Bush Hints He Can Be Flexible on Tax Cuts

Times Staff Writer

President Bush used his State of the Union address Tuesday to stump for a tax-cut-heavy "growth and jobs package" that has encountered tough going even before officially arriving on Capitol Hill.

Bush hinted -- but only hinted -- that he might accept a modest compromise, suggesting he will only ask Congress to make the income tax rate cuts from his already enacted $1.35-trillion tax package permanent, rather than seek permanent status for all of the package's elements, including estate tax repeal.

As matters now stand, the cuts, approved in 2001, will expire at the end of the decade.

But otherwise the president stuck closely to his by-now familiar playbook, asserting that the economy is not growing fast enough to employ everyone who wants a job and that a new round of tax cuts is the way to get it going.

"Jobs are created when the economy grows," Bush told a joint session of Congress.

"The economy grows when Americans have more money to spend and invest; and the best, fairest way to make sure Americans have that money is not to tax it away in the first place."

Bush unveiled his 10-year, $674-billion growth package earlier this month. The measure's centerpiece is a $364-billion cut in the tax on stock dividends. It also includes a speed-up of rate cuts and other elements of the 2001 package that are not scheduled to take effect until later in the decade.

Bush's focus on tax cuts, during a speech largely devoted to the U.S. confrontation with Iraq, prompted a predictable response from Democrats.

"The president just doesn't get it," said presidential hopeful Sen. John Edwards (D-N.C.). "Giving tax cuts to the very wealthiest Americans should not take priority over the real economic, health-care and security concerns facing regular people."

"President Bush wants to give a massive tax break to the wealthy," charged Rep. Charles B. Rangel (D-N.Y.), the ranking member on the tax-writing House Ways and Means Committee.

Treasury officials said late Tuesday that the administration's budget for next fiscal year will call for making all of the 2001 tax cuts permanent.

But both liberal and conservative observers said that Bush's exclusive focus on the income tax portion of the measure in his speech suggested the president may be open to compromise.

"It was interesting he didn't say anything about the estate tax repeal, which is a real hot-button issue for the conservative base," said Leonard Burman, a Treasury tax expert in the Clinton administration and co-director of the nonprofit Tax Policy Center in Washington.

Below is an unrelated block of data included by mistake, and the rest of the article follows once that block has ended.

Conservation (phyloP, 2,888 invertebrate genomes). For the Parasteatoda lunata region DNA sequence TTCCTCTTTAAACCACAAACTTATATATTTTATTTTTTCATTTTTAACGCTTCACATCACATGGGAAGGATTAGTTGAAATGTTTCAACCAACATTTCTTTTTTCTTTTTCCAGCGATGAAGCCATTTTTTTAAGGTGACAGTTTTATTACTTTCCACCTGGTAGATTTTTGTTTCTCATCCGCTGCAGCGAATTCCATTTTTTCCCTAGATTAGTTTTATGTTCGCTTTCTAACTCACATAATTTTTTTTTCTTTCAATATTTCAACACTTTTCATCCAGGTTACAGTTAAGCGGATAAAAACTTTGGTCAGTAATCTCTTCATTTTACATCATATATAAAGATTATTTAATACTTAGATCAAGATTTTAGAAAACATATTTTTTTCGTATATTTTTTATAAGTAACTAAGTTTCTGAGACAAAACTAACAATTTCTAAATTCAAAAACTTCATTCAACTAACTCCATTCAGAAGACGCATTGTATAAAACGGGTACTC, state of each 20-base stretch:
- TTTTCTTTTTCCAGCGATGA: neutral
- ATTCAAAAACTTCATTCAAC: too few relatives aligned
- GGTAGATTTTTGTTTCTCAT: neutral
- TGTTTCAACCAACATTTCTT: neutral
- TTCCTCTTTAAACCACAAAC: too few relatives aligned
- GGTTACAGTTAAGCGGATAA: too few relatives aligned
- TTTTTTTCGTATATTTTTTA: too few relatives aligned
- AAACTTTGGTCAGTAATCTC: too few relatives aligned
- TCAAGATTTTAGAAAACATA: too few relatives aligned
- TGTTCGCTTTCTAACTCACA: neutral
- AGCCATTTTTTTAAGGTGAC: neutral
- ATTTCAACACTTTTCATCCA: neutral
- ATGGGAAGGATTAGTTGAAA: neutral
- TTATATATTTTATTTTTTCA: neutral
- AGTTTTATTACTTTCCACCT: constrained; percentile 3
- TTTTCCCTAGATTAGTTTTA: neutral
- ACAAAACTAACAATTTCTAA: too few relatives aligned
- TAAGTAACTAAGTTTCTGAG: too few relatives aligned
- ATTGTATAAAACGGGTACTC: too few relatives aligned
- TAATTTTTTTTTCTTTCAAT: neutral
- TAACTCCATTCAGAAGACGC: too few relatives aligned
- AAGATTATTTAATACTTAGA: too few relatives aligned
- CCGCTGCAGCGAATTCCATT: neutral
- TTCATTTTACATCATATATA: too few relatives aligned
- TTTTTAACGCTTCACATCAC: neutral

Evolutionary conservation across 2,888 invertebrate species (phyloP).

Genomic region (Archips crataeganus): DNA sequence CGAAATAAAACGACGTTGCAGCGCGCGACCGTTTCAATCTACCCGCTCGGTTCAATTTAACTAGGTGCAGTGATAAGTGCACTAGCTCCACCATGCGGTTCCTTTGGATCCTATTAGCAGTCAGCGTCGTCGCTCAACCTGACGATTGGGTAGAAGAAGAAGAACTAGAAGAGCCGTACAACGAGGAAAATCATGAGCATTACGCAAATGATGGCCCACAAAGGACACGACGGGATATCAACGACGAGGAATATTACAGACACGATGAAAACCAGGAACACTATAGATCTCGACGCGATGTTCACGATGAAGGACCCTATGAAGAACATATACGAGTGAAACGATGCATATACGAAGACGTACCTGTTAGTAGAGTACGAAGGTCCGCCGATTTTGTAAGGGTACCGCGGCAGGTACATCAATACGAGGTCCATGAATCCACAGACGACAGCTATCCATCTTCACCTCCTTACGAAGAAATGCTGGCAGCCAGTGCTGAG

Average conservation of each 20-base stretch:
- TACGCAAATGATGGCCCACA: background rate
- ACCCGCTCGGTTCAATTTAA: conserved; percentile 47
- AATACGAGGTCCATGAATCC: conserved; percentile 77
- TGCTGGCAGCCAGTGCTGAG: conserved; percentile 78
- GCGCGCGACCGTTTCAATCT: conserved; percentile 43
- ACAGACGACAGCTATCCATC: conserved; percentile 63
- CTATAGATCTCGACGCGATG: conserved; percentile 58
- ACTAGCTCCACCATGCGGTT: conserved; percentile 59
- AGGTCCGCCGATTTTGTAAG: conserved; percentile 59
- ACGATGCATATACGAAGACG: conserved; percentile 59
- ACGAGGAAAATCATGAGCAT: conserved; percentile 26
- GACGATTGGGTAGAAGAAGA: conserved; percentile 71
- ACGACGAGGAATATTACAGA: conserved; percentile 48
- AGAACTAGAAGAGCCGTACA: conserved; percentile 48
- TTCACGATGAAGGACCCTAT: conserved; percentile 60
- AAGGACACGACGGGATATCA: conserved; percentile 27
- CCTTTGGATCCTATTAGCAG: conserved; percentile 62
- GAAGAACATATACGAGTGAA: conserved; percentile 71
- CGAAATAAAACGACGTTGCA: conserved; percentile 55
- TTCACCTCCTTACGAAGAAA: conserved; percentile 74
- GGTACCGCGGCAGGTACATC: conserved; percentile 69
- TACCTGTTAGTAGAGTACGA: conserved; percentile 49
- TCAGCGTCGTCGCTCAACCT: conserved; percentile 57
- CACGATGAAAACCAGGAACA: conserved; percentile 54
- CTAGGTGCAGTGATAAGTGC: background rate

"He may very well have decided that half a loaf is better than none," said William Niskanen, chairman of the libertarian Cato Institute.

Bush's new proposal for a dividend tax cut has garnered only tepid support so far from corporate leaders, and suffered political blows this week when Federal Reserve chairman Alan Greenspan and Ways and Means Committee Chairman Rep. Bill Thomas (R-Bakersfield) suggested that they have doubts about the measure.

But the president brushed past such problems in reiterating his support for an end to what he says is the double taxation of dividends.

"It is fair to tax a company's profits," he said. "It is not fair to again tax the shareholder on the same profits."

Bush sought to portray the dividend tax cut as especially beneficial to seniors, who are far and away the largest owners of dividend-paying stocks.

"To help the nearly 10 million seniors who receive dividend income, I ask you to end the unfair double taxation of dividends," he told lawmakers.

The president made glancing reference to his campaign call for partially privatizing the Social Security retirement system, saying that "we must offer younger workers a chance to invest in retirement accounts that they will control and they will own."

But observers said there was little chance that he would push the politically divisive issue in the coming year.

Bush indicated that the budget he will present next week will include only a modest 4% increase, or about $30 billion, in so-called discretionary spending for programs. Much of that appears slated for a series of initiatives he proposed Tuesday, including for development of a hydrogen-fueled car.

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